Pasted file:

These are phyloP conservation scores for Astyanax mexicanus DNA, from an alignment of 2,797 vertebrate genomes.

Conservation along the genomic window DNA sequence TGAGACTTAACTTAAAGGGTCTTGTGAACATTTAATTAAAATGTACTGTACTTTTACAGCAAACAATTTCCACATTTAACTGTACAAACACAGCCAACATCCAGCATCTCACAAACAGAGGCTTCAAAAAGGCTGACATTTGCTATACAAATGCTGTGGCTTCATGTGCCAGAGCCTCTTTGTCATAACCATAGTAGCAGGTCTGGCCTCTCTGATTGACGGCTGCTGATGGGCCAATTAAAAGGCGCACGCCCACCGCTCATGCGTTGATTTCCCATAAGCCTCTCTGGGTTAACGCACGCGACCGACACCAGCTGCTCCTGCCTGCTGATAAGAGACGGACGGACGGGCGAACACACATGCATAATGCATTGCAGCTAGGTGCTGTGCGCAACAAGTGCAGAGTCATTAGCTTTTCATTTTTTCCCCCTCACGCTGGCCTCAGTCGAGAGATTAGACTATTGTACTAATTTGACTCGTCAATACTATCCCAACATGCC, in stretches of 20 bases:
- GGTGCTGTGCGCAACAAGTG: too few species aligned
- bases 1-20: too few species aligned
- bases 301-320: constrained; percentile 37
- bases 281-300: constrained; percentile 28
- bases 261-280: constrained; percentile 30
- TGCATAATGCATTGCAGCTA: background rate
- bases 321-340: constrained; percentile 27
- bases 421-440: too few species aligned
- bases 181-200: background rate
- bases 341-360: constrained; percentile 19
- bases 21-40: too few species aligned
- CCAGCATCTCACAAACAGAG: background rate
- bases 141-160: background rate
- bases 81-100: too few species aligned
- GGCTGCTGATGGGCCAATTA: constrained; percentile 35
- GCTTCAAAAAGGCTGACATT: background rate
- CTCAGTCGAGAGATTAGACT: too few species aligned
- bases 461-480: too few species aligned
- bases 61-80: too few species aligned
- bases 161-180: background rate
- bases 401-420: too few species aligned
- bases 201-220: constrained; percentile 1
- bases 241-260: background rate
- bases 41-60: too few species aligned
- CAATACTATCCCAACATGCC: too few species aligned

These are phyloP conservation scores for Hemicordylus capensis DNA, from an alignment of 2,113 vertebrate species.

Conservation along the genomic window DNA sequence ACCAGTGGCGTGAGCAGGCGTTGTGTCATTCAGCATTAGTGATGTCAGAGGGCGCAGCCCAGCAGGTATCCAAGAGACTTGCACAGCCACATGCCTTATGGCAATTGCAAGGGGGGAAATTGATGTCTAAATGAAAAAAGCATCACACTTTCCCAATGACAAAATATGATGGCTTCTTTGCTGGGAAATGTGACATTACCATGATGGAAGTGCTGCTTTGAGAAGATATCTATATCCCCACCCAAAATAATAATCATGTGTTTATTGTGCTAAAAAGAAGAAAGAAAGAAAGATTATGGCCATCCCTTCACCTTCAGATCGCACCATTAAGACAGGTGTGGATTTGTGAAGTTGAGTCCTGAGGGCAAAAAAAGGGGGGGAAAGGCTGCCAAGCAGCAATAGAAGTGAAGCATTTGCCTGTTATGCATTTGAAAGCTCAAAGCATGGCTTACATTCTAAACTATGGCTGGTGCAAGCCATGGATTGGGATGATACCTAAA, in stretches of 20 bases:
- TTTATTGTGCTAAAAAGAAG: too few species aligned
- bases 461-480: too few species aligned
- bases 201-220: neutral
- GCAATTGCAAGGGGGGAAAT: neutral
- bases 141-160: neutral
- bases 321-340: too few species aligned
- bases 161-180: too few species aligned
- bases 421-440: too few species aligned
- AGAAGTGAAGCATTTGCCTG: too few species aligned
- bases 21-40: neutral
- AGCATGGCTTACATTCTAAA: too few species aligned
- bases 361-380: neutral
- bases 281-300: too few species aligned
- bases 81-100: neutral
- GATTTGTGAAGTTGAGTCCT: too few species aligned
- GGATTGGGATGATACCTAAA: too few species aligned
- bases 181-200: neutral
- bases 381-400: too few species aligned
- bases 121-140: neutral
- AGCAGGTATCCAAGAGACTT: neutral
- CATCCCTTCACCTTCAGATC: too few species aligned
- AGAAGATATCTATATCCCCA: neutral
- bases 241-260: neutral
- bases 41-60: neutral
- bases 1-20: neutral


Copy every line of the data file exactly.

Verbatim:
These are phyloP conservation scores for Astyanax mexicanus DNA, from an alignment of 2,797 vertebrate genomes.

Conservation along the genomic window DNA sequence TGAGACTTAACTTAAAGGGTCTTGTGAACATTTAATTAAAATGTACTGTACTTTTACAGCAAACAATTTCCACATTTAACTGTACAAACACAGCCAACATCCAGCATCTCACAAACAGAGGCTTCAAAAAGGCTGACATTTGCTATACAAATGCTGTGGCTTCATGTGCCAGAGCCTCTTTGTCATAACCATAGTAGCAGGTCTGGCCTCTCTGATTGACGGCTGCTGATGGGCCAATTAAAAGGCGCACGCCCACCGCTCATGCGTTGATTTCCCATAAGCCTCTCTGGGTTAACGCACGCGACCGACACCAGCTGCTCCTGCCTGCTGATAAGAGACGGACGGACGGGCGAACACACATGCATAATGCATTGCAGCTAGGTGCTGTGCGCAACAAGTGCAGAGTCATTAGCTTTTCATTTTTTCCCCCTCACGCTGGCCTCAGTCGAGAGATTAGACTATTGTACTAATTTGACTCGTCAATACTATCCCAACATGCC, in stretches of 20 bases:
- GGTGCTGTGCGCAACAAGTG: too few species aligned
- bases 1-20: too few species aligned
- bases 301-320: constrained; percentile 37
- bases 281-300: constrained; percentile 28
- bases 261-280: constrained; percentile 30
- TGCATAATGCATTGCAGCTA: background rate
- bases 321-340: constrained; percentile 27
- bases 421-440: too few species aligned
- bases 181-200: background rate
- bases 341-360: constrained; percentile 19
- bases 21-40: too few species aligned
- CCAGCATCTCACAAACAGAG: background rate
- bases 141-160: background rate
- bases 81-100: too few species aligned
- GGCTGCTGATGGGCCAATTA: constrained; percentile 35
- GCTTCAAAAAGGCTGACATT: background rate
- CTCAGTCGAGAGATTAGACT: too few species aligned
- bases 461-480: too few species aligned
- bases 61-80: too few species aligned
- bases 161-180: background rate
- bases 401-420: too few species aligned
- bases 201-220: constrained; percentile 1
- bases 241-260: background rate
- bases 41-60: too few species aligned
- CAATACTATCCCAACATGCC: too few species aligned

These are phyloP conservation scores for Hemicordylus capensis DNA, from an alignment of 2,113 vertebrate species.

Conservation along the genomic window DNA sequence ACCAGTGGCGTGAGCAGGCGTTGTGTCATTCAGCATTAGTGATGTCAGAGGGCGCAGCCCAGCAGGTATCCAAGAGACTTGCACAGCCACATGCCTTATGGCAATTGCAAGGGGGGAAATTGATGTCTAAATGAAAAAAGCATCACACTTTCCCAATGACAAAATATGATGGCTTCTTTGCTGGGAAATGTGACATTACCATGATGGAAGTGCTGCTTTGAGAAGATATCTATATCCCCACCCAAAATAATAATCATGTGTTTATTGTGCTAAAAAGAAGAAAGAAAGAAAGATTATGGCCATCCCTTCACCTTCAGATCGCACCATTAAGACAGGTGTGGATTTGTGAAGTTGAGTCCTGAGGGCAAAAAAAGGGGGGGAAAGGCTGCCAAGCAGCAATAGAAGTGAAGCATTTGCCTGTTATGCATTTGAAAGCTCAAAGCATGGCTTACATTCTAAACTATGGCTGGTGCAAGCCATGGATTGGGATGATACCTAAA, in stretches of 20 bases:
- TTTATTGTGCTAAAAAGAAG: too few species aligned
- bases 461-480: too few species aligned
- bases 201-220: neutral
- GCAATTGCAAGGGGGGAAAT: neutral
- bases 141-160: neutral
- bases 321-340: too few species aligned
- bases 161-180: too few species aligned
- bases 421-440: too few species aligned
- AGAAGTGAAGCATTTGCCTG: too few species aligned
- bases 21-40: neutral
- AGCATGGCTTACATTCTAAA: too few species aligned
- bases 361-380: neutral
- bases 281-300: too few species aligned
- bases 81-100: neutral
- GATTTGTGAAGTTGAGTCCT: too few species aligned
- GGATTGGGATGATACCTAAA: too few species aligned
- bases 181-200: neutral
- bases 381-400: too few species aligned
- bases 121-140: neutral
- AGCAGGTATCCAAGAGACTT: neutral
- CATCCCTTCACCTTCAGATC: too few species aligned
- AGAAGATATCTATATCCCCA: neutral
- bases 241-260: neutral
- bases 41-60: neutral
- bases 1-20: neutral